Home opinion-and-analysis Seeking Nerdvana Conservapedia aims to set Wikipedia right


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Wikipedia is "anti-American", "anti-Christian" and "anti-capitalism" according to US fundamentalist Christians who have set up their own online reference site, Conservapedia, to protect themselves from the evils of the world.

Conservapedia was created last November as a project for home-schooled children, based on the Wikipedia concept but without the "liberal bias". According to calculations by the site's owners, "Wikipedia is six times more liberal than the American public".

Interestingly, the most viewed item on Conservapedia is Examples of Bias in Wikipedia. Conservapedia's creators claim Wikipedia is anti-American because it doesn't use American spelling even though "most English-speaking [Wikipedia] users are American". They also claim Wikipedia is anti-Christian because some entries use BCE (Before the Common Era) rather than BC (Before Christ) to describe dates and it "refuses to give enough credit to Christianity for the Renaissance". They also insist that the entry on abortion  "reads like a brochure for the abortion industry" and that "facts against the theory of evolution are almost immediately censored".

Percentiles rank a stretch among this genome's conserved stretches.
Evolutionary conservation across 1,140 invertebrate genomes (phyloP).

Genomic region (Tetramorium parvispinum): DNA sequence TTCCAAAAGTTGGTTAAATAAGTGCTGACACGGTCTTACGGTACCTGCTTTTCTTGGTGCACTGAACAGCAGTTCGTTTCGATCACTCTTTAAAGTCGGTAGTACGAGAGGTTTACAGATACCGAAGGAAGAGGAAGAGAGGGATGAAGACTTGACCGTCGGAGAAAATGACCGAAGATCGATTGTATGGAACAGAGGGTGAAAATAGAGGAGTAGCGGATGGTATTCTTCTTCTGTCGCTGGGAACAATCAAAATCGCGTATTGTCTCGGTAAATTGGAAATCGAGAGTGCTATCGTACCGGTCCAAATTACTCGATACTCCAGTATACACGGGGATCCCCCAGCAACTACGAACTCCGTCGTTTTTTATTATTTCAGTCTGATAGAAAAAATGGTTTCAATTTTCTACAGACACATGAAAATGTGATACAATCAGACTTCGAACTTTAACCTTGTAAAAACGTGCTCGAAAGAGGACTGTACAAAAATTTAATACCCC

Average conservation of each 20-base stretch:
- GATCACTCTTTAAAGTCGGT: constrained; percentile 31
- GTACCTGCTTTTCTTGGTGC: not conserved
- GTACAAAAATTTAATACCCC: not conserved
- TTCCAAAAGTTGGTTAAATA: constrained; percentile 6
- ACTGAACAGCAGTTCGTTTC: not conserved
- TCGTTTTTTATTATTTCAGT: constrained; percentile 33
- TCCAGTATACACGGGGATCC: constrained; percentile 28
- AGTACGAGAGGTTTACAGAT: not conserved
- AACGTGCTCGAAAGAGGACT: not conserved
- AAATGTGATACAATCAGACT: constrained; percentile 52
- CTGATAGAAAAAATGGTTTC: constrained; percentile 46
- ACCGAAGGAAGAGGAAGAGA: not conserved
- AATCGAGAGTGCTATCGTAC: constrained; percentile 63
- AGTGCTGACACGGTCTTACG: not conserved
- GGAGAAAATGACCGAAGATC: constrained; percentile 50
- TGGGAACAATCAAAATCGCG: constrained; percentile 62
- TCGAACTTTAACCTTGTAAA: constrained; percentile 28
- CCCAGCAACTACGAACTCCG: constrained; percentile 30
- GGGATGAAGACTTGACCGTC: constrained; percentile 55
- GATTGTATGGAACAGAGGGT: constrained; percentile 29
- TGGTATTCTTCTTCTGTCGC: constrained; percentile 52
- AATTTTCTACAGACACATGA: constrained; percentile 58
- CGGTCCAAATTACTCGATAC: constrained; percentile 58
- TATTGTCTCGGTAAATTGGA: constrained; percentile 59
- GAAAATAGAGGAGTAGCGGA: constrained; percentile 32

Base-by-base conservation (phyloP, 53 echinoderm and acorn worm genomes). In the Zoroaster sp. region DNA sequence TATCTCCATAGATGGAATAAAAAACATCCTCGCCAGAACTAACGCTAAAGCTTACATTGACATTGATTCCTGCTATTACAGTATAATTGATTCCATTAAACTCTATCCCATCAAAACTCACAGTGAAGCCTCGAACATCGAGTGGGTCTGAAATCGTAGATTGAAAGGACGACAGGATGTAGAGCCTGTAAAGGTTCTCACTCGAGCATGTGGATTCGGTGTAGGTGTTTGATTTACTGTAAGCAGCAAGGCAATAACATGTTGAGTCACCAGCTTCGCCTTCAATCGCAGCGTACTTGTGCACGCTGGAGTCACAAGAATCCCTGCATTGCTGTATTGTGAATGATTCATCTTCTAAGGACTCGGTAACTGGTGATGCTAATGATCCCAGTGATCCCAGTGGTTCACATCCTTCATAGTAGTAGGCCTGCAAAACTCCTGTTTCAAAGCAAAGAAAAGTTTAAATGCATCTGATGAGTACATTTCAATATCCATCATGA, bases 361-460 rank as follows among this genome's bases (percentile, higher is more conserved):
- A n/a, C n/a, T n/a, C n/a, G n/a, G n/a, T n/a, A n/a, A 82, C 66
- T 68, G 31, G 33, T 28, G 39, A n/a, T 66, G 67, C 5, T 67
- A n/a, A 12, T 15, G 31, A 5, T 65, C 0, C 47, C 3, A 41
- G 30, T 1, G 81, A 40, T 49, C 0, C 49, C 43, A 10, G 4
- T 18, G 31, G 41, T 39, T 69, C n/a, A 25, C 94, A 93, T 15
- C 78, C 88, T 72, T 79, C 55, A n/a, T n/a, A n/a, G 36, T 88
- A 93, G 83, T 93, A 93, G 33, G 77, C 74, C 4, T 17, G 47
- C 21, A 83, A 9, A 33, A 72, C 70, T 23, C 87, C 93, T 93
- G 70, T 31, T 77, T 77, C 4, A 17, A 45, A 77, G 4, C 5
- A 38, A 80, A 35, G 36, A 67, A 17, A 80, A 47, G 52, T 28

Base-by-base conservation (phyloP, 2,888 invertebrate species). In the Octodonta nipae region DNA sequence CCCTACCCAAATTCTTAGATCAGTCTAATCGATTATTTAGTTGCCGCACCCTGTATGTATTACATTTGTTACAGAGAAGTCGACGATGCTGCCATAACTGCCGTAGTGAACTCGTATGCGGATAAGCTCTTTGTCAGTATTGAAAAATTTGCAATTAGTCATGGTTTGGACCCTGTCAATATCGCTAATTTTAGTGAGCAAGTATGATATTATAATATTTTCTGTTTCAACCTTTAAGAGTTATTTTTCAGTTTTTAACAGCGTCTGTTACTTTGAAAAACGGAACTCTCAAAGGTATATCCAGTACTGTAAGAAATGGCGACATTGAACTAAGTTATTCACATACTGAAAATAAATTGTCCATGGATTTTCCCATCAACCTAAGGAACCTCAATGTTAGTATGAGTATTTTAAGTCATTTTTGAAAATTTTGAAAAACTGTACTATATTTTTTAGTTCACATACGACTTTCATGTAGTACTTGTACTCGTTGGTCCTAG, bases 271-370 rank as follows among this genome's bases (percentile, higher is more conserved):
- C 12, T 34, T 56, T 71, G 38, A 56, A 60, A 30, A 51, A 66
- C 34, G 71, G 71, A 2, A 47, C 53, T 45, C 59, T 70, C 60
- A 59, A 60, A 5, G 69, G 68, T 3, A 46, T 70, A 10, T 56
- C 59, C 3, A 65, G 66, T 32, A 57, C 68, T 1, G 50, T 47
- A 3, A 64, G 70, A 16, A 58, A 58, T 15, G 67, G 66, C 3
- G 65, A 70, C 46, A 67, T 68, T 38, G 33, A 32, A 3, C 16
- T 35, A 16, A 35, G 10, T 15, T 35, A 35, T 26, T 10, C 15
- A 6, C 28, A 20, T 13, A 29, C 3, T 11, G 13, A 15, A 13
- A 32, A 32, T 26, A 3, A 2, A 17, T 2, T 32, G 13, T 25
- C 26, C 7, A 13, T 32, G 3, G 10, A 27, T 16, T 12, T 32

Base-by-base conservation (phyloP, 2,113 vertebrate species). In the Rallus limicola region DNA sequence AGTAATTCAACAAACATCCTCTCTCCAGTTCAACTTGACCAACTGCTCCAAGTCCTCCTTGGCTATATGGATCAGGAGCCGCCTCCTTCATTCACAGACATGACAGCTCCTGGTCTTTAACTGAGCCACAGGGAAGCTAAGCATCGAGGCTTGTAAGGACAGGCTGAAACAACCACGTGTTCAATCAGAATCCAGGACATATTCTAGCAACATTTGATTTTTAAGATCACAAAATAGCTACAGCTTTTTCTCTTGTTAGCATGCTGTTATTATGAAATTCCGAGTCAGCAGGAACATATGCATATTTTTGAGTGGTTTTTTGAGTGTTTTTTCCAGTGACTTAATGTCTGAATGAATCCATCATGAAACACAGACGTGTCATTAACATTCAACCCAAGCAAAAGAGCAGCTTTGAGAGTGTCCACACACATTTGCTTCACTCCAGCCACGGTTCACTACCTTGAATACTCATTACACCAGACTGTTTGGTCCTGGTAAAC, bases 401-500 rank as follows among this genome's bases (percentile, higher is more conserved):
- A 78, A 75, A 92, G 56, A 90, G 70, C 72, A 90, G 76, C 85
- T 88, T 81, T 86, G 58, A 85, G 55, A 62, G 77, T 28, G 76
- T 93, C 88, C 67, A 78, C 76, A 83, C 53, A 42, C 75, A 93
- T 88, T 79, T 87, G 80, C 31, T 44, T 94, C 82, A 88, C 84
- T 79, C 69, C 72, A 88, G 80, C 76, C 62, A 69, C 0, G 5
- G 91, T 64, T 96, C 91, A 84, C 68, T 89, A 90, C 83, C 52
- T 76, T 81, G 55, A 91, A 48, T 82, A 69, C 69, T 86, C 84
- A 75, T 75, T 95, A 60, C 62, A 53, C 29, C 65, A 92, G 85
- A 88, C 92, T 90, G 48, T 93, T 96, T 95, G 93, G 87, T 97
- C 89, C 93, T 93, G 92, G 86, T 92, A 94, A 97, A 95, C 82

To protect against such bias, Conservapedia's creators have introduced six Commandments which must be obeyed by users creating or editing entries. As well as only using American spelling and the term BC rather than CE, entries must be family-friendly, always site sources and not include personal opinion.

Conservapedia's first Commandment is clear; Everything you post must be true and verifiable.

According to Conservapedia's entry on Jesus; "Three days later He rose from the dead and appeared to others".

According to Conservapedia's entry on Gospels; "The greatest writing in the history of the world is the Gospel of John... This single book has done more to shape human thought and behavior than any other work".

According to Conservapedia's entry on The Da Vinci Code; "Dan Brown is responsible for feeding millions of readers a pack of lies cleverly wrapped up as a historically accurate novel".

Nope, can't see any personal opinion there.


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